The South Carolina State Office of Rural Health used population-based data sets
maintained by the South Carolina Office of Research and Statistics of the Budget and Control
Board to explore disparities in health and health care use between African-American and white
rural residents. The information presented in this report begins the exploration of disparities in
health among rural African Americans and rural white residents. As an introductory, descriptive
study, it can only point to areas where discrepancies are present. Further research is needed
across multiple areas to provide reasons behind and remedies for these problems. Key findings
include: Mortality, Use of hospital and emergency department services, and Outpatient visits among Medicaid Recipients.
2: Minorities in Rural
America, June 19, 2002 : (pdf) 0.5MB
The South Carolina Rural Health Research Center addresses the issue
of Hypertension , Diabetes , cholesterol , weight , and weight
control behaviors among non metro minority adults. This report uses
data from the 1998 NHIS to examine the prevalence of the selected
The highest rates of reported hypertension were found among
rural African Americans, one third of whom (34%) reported having
high blood pressure.
non-metro residents, about seven percent of African Americans
and seven percent of “other” race adults reported that they
Access to Care Among Rural Minorities :Working Age Adults. January
2003 : (pdf) 275KB
The South Carolina Rural Health Research Center studies the
access to health care among working age adults of rural minorities. Data from the 1997 – 1998 National Health Interview
Survey were used to examine health insurance coverage and recent
physician visits among rural working age adults (persons aged 18 –
64). Low income and low levels
in the non-metro areas translated into jobs that did not offer
health insurance.Non-metro minorities were particularly
disadvantaged, with rates of uninsurance ranging from 47% among the
Hispanic population to 30% among non-metro African Americans.
Access to Care among Rural Minorities:
Older Adults, Feb. 15, 2003 : (pdf) 1.2(MB)
Development of a Research Agenda on the Issues of Access to Care and Reduction of Health Status Disparities of Rural African Americans in South Carolina
A greater proportion of non-metro than metropolitan elders report limitations in their ability to carry out activities of daily living (44% versus 37%).
Government programs (Medicare and Medicaid) are the principal source of insurance for non-metro minority elders.
Access to Care Among Rural Minorities:
Children, Feb. 15, 2003 : (pdf) 465KB
The Report shows the most common factors that pose a health related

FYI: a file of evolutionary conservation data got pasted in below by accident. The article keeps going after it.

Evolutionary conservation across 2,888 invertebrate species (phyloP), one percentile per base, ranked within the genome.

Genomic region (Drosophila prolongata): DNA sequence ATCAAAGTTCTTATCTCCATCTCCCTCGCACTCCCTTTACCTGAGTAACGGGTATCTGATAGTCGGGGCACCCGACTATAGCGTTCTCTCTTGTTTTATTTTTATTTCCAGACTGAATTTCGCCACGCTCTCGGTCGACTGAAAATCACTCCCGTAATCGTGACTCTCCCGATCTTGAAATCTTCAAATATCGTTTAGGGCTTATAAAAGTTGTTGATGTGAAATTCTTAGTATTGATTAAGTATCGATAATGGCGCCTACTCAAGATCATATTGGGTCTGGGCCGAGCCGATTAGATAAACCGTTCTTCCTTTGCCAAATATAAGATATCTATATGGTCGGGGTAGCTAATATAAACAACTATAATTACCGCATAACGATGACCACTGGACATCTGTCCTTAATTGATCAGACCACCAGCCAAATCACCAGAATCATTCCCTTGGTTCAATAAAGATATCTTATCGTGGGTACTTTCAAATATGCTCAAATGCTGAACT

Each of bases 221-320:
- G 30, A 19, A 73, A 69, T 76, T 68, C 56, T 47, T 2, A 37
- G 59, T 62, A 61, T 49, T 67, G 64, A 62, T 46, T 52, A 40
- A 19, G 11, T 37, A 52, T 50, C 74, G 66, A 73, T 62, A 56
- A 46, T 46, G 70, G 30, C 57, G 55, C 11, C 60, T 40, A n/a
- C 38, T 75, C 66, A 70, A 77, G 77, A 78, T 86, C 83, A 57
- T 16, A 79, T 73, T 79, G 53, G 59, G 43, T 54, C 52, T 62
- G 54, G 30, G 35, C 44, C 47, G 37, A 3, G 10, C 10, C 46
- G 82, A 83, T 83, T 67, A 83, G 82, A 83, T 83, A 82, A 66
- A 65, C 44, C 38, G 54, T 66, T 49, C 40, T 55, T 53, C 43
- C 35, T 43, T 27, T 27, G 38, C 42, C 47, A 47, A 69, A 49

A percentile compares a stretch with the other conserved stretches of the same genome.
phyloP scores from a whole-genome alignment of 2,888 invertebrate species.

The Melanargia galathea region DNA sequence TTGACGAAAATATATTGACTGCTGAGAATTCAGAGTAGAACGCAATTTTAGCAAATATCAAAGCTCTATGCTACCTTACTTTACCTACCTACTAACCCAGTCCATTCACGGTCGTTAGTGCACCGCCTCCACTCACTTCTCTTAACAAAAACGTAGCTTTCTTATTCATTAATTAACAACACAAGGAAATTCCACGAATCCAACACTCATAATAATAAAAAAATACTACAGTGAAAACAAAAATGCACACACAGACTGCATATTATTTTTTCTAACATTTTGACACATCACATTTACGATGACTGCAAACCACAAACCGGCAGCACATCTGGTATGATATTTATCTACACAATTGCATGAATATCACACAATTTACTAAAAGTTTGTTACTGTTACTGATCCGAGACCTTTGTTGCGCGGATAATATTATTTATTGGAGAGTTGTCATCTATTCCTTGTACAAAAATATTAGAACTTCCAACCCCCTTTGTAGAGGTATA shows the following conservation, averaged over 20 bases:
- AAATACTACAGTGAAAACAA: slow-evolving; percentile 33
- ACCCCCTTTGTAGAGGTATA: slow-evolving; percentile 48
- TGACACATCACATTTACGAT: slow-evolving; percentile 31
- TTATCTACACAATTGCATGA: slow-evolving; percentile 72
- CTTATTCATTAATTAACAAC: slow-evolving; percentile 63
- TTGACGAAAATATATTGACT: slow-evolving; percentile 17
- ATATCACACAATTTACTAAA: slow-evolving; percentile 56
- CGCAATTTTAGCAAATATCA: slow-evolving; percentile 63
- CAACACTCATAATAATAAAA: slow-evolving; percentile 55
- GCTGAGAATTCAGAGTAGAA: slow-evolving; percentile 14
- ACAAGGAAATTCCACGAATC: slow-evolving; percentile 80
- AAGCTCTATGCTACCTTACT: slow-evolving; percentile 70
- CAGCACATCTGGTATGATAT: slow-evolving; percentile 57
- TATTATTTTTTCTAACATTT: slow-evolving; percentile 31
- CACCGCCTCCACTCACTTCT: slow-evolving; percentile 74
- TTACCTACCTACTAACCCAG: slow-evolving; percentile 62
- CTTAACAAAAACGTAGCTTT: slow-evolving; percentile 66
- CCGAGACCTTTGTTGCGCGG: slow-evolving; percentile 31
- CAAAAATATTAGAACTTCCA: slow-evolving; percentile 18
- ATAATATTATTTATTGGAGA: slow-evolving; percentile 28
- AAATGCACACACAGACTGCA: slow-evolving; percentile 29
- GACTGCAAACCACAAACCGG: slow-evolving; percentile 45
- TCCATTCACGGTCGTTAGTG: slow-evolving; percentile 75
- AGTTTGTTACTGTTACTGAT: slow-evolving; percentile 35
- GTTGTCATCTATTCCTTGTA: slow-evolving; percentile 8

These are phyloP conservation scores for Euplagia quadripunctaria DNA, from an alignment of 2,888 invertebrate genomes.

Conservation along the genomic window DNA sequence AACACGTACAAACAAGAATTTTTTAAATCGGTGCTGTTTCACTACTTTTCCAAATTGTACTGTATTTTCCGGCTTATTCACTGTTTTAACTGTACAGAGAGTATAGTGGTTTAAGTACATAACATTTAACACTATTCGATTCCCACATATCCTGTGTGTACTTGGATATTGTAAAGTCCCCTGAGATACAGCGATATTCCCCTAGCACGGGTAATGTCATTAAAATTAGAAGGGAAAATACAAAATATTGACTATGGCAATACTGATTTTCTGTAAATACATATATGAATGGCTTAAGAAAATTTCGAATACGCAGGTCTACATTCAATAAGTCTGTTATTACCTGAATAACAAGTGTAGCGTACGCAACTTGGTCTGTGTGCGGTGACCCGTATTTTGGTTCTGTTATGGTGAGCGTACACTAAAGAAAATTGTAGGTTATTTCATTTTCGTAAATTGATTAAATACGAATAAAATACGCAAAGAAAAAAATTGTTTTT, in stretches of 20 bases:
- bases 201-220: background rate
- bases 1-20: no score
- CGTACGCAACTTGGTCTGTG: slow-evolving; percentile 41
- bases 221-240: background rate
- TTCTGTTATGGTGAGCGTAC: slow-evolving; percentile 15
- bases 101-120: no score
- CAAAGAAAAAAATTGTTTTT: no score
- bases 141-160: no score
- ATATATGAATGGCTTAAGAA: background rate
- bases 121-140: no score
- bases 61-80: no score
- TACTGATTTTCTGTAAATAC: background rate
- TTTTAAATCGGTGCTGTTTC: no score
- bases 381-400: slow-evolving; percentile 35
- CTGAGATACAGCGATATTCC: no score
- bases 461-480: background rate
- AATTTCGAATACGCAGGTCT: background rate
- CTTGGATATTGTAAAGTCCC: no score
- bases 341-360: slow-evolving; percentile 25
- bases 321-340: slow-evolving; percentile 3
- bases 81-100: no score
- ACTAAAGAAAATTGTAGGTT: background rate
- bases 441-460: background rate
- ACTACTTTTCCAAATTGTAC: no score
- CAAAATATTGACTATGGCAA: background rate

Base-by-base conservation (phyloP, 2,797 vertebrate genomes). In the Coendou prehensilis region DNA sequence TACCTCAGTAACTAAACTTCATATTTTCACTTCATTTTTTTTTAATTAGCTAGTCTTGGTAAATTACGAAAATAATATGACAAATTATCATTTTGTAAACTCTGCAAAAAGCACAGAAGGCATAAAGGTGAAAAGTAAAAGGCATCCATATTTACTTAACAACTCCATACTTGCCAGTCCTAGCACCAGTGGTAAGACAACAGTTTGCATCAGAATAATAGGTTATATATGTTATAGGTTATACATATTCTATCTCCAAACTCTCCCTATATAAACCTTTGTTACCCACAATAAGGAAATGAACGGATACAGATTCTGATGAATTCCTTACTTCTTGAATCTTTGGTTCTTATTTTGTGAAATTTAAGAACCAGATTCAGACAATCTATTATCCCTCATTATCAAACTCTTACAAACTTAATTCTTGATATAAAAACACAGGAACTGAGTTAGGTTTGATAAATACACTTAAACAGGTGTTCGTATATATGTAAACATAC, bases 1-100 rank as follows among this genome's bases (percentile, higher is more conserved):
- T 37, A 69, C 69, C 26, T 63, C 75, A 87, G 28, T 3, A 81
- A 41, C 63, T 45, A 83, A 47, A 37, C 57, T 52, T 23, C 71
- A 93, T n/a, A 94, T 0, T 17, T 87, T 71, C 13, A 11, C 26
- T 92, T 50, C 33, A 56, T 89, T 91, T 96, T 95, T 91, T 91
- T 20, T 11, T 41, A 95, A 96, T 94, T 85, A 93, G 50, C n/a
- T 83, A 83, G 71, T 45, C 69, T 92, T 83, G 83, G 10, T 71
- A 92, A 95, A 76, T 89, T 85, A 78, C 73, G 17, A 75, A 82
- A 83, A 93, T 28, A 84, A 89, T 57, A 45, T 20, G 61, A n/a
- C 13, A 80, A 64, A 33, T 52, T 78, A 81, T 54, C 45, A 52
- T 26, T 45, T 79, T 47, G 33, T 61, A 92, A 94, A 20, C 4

risk factor among non metro minority adults. The report lists these
as the primary cause:
For all groups except
African Americans, non-metro rates of current smoking exceed
interventions may be failing to reach non-metro populations,
particularly Hispanics and adult “others,” principally
Smokeless tobacco use
is a rural behavior, most common among adult “others,”
particularly American Indians.Educational campaigns need to target rural audiences.
Seat belt use is
consistently lower among non-metro populations, and non-metro
residents of “other” races in particular.Interventions are needed to increase seat belt use in
Non-metro white and
African American adults reported higher rates of lifetime and
current abstention than their urban peers and had the lowest
rates of potentially abusive drinking.Reported heavy drinking was highest among non-metro
Hispanics, followed by adult “others.”Education, screening and intervention efforts among
Hispanics and adult “others” need to be improved.
8: Violence and Rural Teens: Teen Violence, Drug
Use, and School-Based Prevention Services in Rural America. March 2005 :
This study had three main purposes: (1) to explore the
prevalence of violence-related exposures and drug use among rural
teens, (2) to investigate the effects of race and gender on the
risk of exposure to violence and drug use, and (3) to compare the
policies and mental health care services of rural and urban
This study found no evidence to support the common assumption
that rural youth are protected from exposure to violence. Rural
teens are equally or more likely than suburban and urban teens to
be exposed to violent activities, including weapons carrying,
fighting, fear of violence, and suicide behaviors.
Rural teens are at significantly greater risk of using
cigarettes, chewing tobacco, crack/cocaine, and steroids than both
suburban and urban teens. Of important note is the high prevalence
of “crystal-meth” use among rural teens.